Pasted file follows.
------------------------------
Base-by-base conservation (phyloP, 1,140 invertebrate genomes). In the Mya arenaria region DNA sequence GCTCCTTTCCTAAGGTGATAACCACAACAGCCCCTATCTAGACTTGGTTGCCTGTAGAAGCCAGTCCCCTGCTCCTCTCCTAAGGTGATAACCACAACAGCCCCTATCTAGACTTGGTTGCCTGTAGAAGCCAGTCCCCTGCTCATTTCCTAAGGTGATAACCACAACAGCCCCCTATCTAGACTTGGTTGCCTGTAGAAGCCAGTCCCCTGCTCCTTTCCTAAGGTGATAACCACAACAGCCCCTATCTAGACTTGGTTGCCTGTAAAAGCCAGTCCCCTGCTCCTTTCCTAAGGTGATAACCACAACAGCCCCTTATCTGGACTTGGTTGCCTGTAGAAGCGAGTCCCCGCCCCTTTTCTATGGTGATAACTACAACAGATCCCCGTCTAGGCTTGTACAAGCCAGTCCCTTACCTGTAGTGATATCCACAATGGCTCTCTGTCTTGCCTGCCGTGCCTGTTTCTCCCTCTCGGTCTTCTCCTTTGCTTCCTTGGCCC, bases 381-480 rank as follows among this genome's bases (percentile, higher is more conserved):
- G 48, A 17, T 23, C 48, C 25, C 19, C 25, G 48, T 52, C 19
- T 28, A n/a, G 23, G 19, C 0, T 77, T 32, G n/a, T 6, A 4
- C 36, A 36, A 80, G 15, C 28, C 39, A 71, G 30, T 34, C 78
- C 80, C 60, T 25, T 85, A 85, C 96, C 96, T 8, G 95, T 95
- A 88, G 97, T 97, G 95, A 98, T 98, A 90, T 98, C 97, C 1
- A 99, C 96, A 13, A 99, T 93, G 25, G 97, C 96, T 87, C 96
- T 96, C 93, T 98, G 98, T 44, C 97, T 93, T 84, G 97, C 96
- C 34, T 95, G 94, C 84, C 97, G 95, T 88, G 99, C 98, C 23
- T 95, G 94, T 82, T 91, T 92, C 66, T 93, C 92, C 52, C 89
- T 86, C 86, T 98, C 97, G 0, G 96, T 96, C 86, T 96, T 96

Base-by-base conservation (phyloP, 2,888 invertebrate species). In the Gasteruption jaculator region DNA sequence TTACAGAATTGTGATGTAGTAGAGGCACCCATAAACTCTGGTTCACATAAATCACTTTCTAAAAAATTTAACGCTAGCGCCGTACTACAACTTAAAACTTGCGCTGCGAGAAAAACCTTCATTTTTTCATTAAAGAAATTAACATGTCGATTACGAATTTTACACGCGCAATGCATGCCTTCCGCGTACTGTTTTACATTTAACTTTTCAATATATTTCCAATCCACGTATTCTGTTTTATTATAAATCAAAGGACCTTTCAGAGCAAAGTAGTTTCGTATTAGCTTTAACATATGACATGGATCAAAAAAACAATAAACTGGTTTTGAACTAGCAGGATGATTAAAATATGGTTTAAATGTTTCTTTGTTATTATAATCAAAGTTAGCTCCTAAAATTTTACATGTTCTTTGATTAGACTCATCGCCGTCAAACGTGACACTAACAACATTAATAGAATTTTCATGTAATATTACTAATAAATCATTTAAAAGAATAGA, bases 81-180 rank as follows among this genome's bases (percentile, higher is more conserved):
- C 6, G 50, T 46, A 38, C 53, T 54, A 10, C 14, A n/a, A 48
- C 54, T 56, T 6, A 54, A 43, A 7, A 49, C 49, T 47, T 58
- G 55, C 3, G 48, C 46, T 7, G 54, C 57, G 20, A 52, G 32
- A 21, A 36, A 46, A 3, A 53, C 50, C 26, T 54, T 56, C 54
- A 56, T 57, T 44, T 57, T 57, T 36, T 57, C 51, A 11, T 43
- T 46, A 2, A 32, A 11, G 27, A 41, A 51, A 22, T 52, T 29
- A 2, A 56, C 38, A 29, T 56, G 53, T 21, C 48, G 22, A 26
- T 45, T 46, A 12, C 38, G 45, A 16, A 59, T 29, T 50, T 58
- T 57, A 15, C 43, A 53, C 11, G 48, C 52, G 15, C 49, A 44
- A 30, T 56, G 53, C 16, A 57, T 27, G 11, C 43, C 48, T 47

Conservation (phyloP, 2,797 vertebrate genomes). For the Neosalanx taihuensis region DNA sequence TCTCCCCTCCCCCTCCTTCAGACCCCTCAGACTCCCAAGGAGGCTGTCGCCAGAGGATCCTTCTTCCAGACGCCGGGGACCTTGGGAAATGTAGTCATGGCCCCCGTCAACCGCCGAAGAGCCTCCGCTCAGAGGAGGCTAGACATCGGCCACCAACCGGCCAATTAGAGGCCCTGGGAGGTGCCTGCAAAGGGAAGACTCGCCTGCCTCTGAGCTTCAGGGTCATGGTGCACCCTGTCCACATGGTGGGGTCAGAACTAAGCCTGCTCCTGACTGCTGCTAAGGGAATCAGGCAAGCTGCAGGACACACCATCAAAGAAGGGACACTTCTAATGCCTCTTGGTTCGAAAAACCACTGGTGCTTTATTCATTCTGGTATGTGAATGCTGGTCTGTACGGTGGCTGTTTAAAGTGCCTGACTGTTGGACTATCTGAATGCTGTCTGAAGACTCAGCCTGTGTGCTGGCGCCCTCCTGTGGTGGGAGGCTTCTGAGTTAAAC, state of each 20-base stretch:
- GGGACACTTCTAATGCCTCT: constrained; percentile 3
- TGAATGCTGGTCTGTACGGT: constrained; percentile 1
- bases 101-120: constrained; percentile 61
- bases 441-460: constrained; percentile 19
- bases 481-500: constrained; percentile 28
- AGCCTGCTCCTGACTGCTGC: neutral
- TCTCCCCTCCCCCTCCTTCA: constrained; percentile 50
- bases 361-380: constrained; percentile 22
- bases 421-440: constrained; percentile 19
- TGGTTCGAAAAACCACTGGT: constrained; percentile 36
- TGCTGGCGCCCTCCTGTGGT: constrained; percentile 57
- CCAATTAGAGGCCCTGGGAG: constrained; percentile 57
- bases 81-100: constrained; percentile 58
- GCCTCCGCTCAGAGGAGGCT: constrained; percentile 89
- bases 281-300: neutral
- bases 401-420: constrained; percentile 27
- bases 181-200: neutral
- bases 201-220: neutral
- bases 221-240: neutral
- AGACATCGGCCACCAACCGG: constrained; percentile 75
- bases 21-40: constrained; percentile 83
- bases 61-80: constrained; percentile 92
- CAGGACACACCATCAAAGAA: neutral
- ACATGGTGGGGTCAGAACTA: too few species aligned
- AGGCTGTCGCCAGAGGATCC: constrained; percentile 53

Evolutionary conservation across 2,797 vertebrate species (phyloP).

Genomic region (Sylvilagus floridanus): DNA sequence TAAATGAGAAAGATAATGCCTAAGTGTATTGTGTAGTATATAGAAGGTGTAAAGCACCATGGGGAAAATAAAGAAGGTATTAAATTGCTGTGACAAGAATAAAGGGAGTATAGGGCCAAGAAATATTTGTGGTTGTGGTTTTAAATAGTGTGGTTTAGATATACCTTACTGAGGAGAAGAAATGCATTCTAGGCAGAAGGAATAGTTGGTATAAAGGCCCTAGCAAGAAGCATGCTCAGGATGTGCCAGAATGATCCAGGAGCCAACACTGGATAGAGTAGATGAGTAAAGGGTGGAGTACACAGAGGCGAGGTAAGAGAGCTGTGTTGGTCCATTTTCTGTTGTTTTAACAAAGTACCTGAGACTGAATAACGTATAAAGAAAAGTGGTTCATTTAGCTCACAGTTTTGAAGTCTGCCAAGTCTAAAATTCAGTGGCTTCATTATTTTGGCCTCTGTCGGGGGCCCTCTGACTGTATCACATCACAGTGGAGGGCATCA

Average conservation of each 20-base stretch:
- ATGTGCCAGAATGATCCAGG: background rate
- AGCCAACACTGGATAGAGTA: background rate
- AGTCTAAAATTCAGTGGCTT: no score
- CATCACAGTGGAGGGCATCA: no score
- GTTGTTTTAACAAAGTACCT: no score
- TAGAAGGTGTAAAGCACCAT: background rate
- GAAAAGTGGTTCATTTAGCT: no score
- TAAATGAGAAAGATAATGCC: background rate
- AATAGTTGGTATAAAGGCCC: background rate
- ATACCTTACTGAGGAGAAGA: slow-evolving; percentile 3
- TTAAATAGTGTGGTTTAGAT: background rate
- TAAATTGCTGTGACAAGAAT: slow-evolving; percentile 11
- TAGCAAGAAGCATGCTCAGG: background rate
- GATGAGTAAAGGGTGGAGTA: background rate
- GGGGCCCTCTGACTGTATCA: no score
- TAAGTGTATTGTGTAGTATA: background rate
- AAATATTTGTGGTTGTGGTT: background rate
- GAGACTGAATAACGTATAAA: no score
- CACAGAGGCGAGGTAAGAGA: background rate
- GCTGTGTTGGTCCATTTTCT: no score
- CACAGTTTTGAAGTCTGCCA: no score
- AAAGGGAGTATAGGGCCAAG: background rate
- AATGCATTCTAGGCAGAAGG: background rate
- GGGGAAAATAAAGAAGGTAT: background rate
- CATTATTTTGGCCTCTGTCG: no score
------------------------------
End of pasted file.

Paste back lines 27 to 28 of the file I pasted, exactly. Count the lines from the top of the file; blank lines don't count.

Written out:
- bases 441-460: constrained; percentile 19
- bases 481-500: constrained; percentile 28